Escaut was a department of the French First Republic and French First Empire in present-day Belgium and Netherlands. It was named after the river Scheldt, which is called the Escaut in French. It was created on 1 October 1795, when the Austrian Netherlands and the Prince-Bishopric of Liège were officially annexed by the French Republic. Before the reunion with France, its territory was part of the County of Flanders and the Dutch Republic (Staats-Vlaanderen).

Deux-Nèthes former French department (1795-1814)

Deux-Nèthes was a department of the First French Republic and of the First French Empire in present-day Belgium and the Netherlands. It was named after two branches of the river Nete. The southern part of its territory corresponds more or less with the present-day Belgian province of Antwerp. It was created on 1 October 1795, when the Austrian Netherlands were officially annexed by the French Republic. Its territory was the northern part of the former duchy of Brabant. After the annexation of the Kingdom of Holland in 1810, the department was expanded with the western half of the present-day Dutch province of North Brabant.

Episode from the Peasants' War by Theophile Lybaert Theophile Lybaert - Episode from the Peasants' War.jpg
Episode from the Peasants' War by Théophile Lybaert

In Flanders the revolt was somewhat organized, with the people seeking aid from foreign nations such as England and Prussia. The revolution began on 12 October 1798, with peasants taking up arms against the French in Overmere. Initially the rebellion was somewhat successful, however, lacking proper arms and training it was crushed less than two months later, on 5 December, in Hasselt. An estimated 5,000–10,000 people were killed during the uprising. Additionally, there were 170 executions of the leaders of the rebellion. [5]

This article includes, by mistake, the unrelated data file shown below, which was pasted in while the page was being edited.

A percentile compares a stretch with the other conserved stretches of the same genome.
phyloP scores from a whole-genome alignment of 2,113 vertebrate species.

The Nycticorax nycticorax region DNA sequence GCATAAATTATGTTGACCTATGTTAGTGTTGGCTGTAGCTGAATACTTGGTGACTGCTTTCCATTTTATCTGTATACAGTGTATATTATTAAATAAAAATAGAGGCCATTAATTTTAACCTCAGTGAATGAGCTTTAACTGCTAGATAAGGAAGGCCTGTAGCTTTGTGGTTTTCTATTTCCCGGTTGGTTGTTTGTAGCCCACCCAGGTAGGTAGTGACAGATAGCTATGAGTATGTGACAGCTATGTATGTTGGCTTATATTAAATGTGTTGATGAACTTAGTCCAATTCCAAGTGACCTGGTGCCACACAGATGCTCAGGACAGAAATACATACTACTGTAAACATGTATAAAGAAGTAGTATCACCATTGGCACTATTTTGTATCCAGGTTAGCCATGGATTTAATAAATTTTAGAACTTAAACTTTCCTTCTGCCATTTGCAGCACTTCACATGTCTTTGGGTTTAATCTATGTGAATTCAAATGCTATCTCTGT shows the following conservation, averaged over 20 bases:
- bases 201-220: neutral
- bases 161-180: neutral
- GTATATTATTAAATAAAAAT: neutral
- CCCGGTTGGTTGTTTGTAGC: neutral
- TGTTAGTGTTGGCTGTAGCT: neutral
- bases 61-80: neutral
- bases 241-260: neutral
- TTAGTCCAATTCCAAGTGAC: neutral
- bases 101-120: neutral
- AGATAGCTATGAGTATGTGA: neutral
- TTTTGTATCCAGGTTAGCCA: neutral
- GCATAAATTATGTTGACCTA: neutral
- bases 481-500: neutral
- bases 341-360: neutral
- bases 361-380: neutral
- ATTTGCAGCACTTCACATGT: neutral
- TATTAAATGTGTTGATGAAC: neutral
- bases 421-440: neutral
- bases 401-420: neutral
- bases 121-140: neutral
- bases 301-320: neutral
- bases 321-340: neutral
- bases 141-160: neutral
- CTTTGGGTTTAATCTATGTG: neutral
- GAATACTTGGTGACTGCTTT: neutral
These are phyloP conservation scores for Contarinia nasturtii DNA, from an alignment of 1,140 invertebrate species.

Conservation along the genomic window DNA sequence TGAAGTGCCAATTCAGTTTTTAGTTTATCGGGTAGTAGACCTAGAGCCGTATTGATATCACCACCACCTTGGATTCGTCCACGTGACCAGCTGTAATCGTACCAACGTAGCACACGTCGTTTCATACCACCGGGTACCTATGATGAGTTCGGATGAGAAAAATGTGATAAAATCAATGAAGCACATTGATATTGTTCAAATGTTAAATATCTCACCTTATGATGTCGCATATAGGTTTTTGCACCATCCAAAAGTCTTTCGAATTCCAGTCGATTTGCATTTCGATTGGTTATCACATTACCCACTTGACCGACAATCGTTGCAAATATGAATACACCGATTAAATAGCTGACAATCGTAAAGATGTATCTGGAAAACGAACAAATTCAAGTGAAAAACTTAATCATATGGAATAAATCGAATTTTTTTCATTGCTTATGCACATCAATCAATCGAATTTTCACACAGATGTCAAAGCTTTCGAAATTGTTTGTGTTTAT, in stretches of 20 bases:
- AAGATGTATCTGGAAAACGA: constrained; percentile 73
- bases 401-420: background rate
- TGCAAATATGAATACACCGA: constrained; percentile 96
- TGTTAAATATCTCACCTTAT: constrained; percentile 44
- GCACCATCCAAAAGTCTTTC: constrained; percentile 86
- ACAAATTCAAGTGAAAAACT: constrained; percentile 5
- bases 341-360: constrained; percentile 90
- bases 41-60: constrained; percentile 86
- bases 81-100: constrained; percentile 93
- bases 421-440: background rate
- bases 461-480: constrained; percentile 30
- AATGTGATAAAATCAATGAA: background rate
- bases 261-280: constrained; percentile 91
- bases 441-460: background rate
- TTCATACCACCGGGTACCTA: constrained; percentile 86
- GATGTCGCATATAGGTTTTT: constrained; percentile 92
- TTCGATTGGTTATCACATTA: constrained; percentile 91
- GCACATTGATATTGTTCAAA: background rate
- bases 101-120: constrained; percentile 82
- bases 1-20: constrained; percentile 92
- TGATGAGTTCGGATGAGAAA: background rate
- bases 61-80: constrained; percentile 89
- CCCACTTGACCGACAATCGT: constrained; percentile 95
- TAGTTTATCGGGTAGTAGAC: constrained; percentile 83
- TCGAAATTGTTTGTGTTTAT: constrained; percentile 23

Prussia state in Central Europe between 1525–1947

Prussia was a historically prominent German state that originated in 1525 with a duchy centred on the region of Prussia on the southeast coast of the Baltic Sea. It was de facto dissolved by an emergency decree transferring powers of the Prussian government to German Chancellor Franz von Papen in 1932 and de jure by an Allied decree in 1947. For centuries, the House of Hohenzollern ruled Prussia, successfully expanding its size by way of an unusually well-organised and effective army. Prussia, with its capital first in Königsberg and then, in 1701, in Berlin, decisively shaped the history of Germany.

Hasselt Municipality in Flemish Community, Belgium

Hasselt is a Flemish city and municipality, and capital of the province of Limburg in Belgium. The Hasselt municipality includes the original city of Hasselt, plus the old communes of Sint-Lambrechts-Herk, Wimmertingen, Kermt, Spalbeek, Kuringen, Stokrooie, Stevoort and Runkst, as well as the hamlets and parishes of Kiewit, Godsheide and Rapertingen.

Luxembourg